Felix Baumgartner survives practice jump from 13 miles up

We talked about the crazy Austrian daredevil Felix Baumgartner a few times now as he gets ready to jump from what will be a world record altitude in the coming months. Baumgartner just completed a practice jump that saw him leap out of a pressurized capsule wearing a pressure suit similar to what astronauts don from 13 miles above the ground. The altitude was 71,581 feet.

The free fall lasted 3 minutes and 43 seconds. During the freefall, Baumgartner reached a speed of 364 miles an hour. The daredevil deployed his parachute at 7890 feet and floated to a safe landing 30 miles from Roswell, New Mexico where the practice jump and the record-setting jump will take place.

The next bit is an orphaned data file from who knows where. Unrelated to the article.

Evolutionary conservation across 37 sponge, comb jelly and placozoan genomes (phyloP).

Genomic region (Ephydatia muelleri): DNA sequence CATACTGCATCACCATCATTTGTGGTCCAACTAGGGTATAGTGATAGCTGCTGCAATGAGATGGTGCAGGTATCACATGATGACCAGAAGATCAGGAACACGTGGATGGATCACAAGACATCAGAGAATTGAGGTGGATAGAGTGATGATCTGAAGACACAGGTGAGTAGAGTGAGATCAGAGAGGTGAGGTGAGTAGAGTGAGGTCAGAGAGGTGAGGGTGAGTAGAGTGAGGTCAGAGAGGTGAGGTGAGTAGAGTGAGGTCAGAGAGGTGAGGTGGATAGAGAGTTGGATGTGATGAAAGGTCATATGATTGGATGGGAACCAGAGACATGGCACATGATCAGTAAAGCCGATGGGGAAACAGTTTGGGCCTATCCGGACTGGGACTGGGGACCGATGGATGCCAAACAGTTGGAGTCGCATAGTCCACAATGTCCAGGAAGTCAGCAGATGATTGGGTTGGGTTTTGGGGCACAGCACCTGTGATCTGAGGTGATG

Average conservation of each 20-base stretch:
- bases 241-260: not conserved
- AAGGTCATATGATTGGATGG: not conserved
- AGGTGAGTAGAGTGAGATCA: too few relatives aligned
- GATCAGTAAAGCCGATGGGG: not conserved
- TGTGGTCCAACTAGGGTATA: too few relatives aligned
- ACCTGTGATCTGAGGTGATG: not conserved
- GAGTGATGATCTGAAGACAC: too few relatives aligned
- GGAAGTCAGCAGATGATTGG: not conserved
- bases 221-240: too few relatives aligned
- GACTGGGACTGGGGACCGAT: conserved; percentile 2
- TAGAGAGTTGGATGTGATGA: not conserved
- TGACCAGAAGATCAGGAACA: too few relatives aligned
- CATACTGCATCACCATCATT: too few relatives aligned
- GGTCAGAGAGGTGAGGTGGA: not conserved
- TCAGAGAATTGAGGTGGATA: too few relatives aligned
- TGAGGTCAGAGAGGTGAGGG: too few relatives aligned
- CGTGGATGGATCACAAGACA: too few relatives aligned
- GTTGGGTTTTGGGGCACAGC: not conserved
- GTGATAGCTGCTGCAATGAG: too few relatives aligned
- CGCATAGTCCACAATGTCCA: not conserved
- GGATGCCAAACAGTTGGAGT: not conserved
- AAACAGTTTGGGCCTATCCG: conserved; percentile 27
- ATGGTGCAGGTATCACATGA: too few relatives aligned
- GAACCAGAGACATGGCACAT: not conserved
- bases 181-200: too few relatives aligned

Once at altitude, Baumgartner didn't just stand up and leap out. He had to go through 39 step safety checklist, depressurize the specially built capsule, and leap. The entire practice jump took about 8 minutes from when he jumped from the capsule until landing back on earth. The test jump did uncover a couple problems. Namely, Baumgartner said he could hardly move his hands due to the cold. It will be even colder when he leaps 120,000 feet this summer to set the record.

[via Space.com]